January 11, 2012

How to Make Homemade Wine, I think...

I made some homemade Mulberry, Mulberry-Raspberry and Raspberry wine for Christmas gifts (please God don't let any of my family or friends die or get sick from this fermented concoction that I have put together, amen).

It turned out to look pretty nice since I used gallon jugs and a recipe split between the word of mouth between my grandmother, mom and a good friend.

When it came time for bottling, Hubby took me to a local beer/wine making retailer to purchase some bottles and a corker.  I ended up getting an entire wine making kit!  Its so cool!  And, I also got the "correct" kind of yeast and other ingredients I should have used the first time (sorry guys, the next batch is already going better.) I feel like a chemist.

So, here are some photos of my next ongoing batch of wine.  This time I used grapes purchased at our local Sams Club.  I'm afraid all my free berries are dead.

The kit really didn't come with any directions except the names of the different pieces included and some recipes so I still feel like I'm kind of "winging it". 

First, I washed grapes and remove any that didn't look so great.  Allow them to dry.

Next, I put the grapes (including stems; according to a wine making book I read on my new Kindle Fire) in the fermenting bucket.  I must admit, I only used about 1/2 the stems. 

I then used a potato masher to mash up each and every grape until juicy (and part of the stems).  
 Then, I began to boil  3 cups of sugar and a gallon of water in a large pot. After the water boiled and the sugar dissolved I allowed it to cool completely.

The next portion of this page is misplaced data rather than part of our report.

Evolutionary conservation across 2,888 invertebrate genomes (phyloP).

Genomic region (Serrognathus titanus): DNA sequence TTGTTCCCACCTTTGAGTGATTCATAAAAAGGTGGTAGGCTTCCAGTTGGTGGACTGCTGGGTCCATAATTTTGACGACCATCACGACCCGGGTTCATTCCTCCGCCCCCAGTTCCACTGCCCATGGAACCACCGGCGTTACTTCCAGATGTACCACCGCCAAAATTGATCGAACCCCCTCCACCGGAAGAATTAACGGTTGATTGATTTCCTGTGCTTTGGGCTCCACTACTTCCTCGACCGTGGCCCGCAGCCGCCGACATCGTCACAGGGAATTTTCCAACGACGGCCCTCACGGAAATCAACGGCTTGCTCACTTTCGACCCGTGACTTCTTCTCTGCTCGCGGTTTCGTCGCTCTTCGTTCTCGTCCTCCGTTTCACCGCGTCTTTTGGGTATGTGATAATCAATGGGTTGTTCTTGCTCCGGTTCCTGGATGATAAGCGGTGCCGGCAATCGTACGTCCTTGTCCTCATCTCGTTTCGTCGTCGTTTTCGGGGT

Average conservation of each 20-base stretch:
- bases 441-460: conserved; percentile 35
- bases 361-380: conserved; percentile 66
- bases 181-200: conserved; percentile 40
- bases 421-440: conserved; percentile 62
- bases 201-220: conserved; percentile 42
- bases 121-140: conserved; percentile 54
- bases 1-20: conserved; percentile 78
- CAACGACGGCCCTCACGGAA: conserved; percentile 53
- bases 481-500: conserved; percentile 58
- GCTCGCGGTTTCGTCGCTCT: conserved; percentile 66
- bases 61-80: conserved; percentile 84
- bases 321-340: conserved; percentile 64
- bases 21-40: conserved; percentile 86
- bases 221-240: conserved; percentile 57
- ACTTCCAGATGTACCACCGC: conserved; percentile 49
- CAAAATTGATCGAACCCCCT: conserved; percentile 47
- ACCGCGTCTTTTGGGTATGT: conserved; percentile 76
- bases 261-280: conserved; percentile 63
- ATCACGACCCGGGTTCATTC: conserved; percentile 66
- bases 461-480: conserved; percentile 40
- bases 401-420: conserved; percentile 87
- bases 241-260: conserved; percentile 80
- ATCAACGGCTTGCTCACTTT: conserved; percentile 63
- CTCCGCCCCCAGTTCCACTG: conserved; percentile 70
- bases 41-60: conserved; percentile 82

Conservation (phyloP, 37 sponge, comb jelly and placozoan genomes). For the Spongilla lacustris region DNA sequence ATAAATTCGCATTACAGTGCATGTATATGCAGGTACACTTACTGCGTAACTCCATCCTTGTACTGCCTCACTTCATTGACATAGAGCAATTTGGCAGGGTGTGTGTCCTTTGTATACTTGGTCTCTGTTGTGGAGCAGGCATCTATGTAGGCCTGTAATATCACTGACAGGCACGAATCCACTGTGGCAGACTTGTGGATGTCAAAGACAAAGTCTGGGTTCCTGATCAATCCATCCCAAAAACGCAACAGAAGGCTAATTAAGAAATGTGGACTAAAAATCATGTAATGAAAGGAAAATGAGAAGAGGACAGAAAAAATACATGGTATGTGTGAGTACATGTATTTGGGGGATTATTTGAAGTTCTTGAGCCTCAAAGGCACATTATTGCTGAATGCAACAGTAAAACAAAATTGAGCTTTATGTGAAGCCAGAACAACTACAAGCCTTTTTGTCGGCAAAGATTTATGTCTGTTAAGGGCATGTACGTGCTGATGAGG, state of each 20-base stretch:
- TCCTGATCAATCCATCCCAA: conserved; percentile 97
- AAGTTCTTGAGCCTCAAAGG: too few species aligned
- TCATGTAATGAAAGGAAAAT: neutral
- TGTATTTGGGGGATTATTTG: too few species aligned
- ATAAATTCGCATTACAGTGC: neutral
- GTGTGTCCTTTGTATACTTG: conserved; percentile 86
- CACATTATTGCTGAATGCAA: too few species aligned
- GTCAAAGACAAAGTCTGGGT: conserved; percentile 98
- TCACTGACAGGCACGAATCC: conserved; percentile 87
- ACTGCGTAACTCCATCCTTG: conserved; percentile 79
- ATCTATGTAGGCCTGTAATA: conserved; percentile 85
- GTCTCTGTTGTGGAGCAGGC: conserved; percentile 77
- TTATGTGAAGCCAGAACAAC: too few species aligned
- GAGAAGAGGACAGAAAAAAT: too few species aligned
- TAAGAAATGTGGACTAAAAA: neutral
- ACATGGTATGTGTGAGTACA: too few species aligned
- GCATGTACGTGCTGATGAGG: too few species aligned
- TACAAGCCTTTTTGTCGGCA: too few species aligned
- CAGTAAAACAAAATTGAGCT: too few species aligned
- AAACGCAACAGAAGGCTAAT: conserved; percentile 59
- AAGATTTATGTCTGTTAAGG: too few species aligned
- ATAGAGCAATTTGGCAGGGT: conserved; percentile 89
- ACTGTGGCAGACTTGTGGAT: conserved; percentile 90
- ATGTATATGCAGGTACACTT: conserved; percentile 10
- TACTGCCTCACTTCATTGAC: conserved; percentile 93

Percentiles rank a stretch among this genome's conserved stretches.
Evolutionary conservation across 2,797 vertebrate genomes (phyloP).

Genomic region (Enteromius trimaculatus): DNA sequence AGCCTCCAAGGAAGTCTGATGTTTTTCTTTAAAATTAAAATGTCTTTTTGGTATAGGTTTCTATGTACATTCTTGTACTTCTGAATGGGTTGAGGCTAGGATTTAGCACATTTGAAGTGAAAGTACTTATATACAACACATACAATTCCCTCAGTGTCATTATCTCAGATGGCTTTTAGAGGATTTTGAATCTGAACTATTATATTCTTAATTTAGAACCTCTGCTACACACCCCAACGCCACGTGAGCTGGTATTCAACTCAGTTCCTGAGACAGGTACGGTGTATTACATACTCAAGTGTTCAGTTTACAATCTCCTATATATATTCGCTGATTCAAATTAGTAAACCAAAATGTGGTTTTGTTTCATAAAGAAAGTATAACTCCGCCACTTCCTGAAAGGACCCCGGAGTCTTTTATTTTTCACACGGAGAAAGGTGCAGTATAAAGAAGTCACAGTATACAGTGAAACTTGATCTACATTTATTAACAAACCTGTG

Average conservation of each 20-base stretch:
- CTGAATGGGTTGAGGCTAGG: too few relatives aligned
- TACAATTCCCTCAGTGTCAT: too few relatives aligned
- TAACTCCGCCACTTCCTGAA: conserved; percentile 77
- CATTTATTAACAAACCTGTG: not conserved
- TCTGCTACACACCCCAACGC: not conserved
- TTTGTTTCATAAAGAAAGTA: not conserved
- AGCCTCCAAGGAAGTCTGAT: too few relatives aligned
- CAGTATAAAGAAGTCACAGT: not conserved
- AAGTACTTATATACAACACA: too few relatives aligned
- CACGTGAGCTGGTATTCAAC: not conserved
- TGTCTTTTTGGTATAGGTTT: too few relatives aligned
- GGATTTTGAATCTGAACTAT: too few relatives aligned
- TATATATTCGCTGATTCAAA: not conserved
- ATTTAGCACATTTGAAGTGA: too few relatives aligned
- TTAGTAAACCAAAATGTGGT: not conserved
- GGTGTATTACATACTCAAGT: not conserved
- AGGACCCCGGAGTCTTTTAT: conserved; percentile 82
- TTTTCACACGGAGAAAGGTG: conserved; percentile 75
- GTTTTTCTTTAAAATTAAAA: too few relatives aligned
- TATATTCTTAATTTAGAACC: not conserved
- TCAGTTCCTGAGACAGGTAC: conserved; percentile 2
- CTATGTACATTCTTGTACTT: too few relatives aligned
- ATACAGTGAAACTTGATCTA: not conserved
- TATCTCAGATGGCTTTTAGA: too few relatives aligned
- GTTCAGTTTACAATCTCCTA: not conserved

Then, pour the sugar-water into the fermenter with the grapes and stir well.

Next you add your packet of yeast.  One pack is suppose to be enough for 5 gallons of wine.

Finally I had this mixture.  Hope I'm on the right track.  

The kit came with this little neat device called a fermentation lock.  Basically you fill it half full of water and it fits into the lid of the bucket to allow carbon dioxide to escape.

Now I have this:  

The recipe I am using says to continue to add sugar water every few days for around 10 days to allow the sweetness of the grapes to come out as well as letting it completely ferment.  Then I transfer it to the carboy for more fermenting.  Its been almost ten days so I will keep you posted on the transferring results soon.  It smells delicious!  Any tips would be appreciated. 


Mike Thornhill Photography said...

I'll expect a just-off-campus wine tasting event when this batch is ready.

Unknown said...

I could help you taste test it!

ashley said...

Good wine making totally is chemistry. The big wine producers hire chemists to make their wine better. So keep that in mind when I graduate and can't find a job. :)

Sohroosh said...

That's awesome, Tiffany. I've been making hard cider at home, and looks like basically the same process. I'm a newbie to though, so I can't offer any tips.

Joan said...